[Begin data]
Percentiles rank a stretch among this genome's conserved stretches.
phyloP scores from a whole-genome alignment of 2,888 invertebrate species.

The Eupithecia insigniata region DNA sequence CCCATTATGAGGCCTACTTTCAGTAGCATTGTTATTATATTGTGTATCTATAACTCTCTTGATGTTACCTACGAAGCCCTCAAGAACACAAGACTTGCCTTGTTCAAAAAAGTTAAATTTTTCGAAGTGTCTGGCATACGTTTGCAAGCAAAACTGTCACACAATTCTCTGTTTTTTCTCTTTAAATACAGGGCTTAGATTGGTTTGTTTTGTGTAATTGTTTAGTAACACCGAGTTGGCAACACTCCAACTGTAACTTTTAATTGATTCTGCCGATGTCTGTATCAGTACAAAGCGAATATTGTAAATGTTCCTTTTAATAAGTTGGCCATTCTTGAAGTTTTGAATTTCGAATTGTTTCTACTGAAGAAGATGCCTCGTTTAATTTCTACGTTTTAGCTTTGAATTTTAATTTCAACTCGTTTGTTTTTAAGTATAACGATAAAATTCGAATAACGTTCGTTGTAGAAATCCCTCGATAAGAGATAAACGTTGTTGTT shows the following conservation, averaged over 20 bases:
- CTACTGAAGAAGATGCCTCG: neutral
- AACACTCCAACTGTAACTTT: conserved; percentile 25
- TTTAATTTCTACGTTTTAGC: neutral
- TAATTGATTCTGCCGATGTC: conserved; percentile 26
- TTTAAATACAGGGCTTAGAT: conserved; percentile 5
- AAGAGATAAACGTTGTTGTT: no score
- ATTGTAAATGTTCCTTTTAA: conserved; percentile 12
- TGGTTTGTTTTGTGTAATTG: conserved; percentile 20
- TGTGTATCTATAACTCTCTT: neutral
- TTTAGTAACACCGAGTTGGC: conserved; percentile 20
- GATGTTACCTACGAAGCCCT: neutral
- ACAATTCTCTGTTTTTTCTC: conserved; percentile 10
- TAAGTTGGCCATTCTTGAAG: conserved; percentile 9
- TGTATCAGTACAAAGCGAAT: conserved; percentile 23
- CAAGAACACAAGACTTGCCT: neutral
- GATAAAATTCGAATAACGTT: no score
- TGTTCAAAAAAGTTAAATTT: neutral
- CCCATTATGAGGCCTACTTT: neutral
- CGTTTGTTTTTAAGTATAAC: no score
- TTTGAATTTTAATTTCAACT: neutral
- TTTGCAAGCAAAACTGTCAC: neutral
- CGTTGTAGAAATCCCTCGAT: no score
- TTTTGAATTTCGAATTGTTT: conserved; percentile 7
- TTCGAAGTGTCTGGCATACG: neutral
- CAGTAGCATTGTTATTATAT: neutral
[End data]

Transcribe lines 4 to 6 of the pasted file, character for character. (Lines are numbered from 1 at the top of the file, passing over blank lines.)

- CTACTGAAGAAGATGCCTCG: neutral
- AACACTCCAACTGTAACTTT: conserved; percentile 25
- TTTAATTTCTACGTTTTAGC: neutral